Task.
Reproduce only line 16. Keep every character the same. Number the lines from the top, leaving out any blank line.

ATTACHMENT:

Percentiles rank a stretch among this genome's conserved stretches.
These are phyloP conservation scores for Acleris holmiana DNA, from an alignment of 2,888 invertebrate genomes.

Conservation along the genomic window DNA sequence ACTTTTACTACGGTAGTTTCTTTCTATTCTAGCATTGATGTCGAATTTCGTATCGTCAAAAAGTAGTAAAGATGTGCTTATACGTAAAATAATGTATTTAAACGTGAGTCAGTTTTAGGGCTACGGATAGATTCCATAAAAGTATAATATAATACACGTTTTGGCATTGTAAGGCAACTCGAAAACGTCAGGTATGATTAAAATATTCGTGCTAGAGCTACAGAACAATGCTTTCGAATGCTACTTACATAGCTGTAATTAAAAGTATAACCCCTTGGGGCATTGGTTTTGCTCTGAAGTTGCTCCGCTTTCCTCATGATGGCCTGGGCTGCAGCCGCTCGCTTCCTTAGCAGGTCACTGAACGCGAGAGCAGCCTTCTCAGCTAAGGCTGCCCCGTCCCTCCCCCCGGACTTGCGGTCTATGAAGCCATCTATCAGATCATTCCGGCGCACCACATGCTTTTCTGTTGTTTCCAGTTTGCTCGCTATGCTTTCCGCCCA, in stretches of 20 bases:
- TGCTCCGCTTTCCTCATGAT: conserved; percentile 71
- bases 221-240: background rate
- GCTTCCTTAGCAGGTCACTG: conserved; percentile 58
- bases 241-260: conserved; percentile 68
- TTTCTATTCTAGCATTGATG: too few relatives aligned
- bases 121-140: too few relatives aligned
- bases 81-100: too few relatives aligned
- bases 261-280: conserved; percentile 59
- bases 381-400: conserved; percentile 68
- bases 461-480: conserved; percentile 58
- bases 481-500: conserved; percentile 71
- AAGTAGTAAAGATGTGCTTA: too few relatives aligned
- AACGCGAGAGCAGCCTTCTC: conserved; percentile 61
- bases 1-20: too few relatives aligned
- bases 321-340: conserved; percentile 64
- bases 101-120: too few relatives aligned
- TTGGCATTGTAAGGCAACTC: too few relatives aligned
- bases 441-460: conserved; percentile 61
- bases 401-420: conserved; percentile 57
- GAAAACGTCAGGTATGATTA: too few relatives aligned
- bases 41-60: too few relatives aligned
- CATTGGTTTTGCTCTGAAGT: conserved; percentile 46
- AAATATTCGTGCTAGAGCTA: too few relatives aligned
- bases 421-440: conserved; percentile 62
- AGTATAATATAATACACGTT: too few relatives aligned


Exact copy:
- AACGCGAGAGCAGCCTTCTC: conserved; percentile 61